“We are at an inflection point for our country and our association,” Smith told House members.
She recalled a story about Benjamin Franklin being asked after a session of the Constitutional Convention in 1787, “What kind of a government have you given us?” He replied, “A republic, if you can keep it.”
“Our republic is founded on core principles that include the rule of law, faith in our system of justice, and free and fair elections,” said Smith, who added that lawyers have unique skills and a special role to play in keeping democracy alive.
“As lawyers, we must counter the notion that the threats to our democracy are a political issue,” she said. “Let me be clear: They are not. The rule of law, the integrity of a fundamental right to vote and protecting the independence of the judiciary will always be our special responsibility. So, too, is the importance of civil discourse.”
Smith, an enrolled member of the Cherokee Nation, will be the first female Native American president of the association.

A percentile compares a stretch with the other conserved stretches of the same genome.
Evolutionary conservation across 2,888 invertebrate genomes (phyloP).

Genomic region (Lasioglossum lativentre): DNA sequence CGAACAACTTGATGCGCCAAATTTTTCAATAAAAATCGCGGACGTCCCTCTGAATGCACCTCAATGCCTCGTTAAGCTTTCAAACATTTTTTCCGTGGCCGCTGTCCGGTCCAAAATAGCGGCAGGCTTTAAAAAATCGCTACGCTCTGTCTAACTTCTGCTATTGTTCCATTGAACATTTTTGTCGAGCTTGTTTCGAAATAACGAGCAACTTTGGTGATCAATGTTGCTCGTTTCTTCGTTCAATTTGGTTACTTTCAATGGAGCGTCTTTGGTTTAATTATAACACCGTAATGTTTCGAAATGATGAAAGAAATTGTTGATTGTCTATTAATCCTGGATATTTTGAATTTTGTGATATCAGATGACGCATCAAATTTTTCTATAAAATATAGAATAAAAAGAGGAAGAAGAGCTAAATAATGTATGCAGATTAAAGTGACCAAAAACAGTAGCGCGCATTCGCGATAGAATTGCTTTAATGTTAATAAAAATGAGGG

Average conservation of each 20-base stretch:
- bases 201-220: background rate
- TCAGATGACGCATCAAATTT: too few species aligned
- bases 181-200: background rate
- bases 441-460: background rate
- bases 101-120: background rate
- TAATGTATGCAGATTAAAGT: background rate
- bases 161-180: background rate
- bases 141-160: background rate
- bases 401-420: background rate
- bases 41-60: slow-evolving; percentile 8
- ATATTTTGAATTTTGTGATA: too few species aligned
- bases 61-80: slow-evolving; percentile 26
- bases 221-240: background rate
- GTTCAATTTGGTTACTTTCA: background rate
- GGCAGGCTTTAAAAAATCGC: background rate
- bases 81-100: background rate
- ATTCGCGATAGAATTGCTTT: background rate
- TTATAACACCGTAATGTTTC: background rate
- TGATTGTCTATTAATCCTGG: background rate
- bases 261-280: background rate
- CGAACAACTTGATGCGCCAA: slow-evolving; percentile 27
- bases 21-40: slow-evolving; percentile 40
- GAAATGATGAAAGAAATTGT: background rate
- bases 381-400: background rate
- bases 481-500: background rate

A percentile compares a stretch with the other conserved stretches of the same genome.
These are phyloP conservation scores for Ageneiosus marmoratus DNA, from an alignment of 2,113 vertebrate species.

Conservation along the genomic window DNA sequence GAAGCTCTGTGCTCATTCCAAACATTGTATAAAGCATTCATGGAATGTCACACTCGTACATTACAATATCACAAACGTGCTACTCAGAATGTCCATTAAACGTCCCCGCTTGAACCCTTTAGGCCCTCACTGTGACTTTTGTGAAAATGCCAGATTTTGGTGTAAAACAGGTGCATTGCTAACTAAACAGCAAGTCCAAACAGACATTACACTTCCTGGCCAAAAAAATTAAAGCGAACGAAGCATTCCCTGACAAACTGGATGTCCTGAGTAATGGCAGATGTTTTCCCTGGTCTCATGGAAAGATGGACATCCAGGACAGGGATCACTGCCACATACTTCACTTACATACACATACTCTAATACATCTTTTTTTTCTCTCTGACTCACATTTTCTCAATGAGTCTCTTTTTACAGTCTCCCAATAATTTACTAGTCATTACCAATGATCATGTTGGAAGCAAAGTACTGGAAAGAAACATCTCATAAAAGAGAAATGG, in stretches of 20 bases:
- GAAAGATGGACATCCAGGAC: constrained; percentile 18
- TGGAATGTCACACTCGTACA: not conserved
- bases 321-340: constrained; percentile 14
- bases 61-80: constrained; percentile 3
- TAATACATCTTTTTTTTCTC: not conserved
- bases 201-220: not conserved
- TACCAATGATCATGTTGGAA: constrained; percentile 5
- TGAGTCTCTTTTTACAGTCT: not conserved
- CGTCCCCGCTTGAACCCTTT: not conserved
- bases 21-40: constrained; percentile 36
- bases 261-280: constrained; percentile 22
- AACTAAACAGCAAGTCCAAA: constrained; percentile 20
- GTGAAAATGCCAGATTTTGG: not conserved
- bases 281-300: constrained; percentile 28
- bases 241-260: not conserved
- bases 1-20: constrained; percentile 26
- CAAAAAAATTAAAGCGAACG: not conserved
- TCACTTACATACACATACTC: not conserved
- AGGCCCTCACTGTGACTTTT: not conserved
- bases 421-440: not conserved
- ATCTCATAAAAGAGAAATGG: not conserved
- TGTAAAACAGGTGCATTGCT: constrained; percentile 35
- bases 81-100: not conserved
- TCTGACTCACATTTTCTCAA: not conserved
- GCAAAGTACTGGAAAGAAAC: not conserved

She served as ABA secretary from 2017 to 2020 and on the ABA Board of Governors for seven years. She was also a member of the House of Delegates and has been active in the Section of Litigation, the Commission on Women in the Profession and what is now the Section of Civil Rights and Social Justice.
Smith told House members she is inspired every day by the work of her colleagues to support the ABA’s four goals.
“We lift people up,” Smith said. “We lift lawyers up. We lift the legal profession up. And we cannot let ourselves be distracted by detractors. We can and must do more.”
Smith, who is also a past president of the National Native American Bar Association and founder of the National Native American Bar Association Foundation, closed her speech by invoking the words of Wilma Mankiller, who is recognized as the first female principal chief of the Cherokee Nation.
“She said, ‘The secret of our success is that we never, never give up,’” Smith said. “So we must not give up. We must not give in. We must do what is right. We must lead.”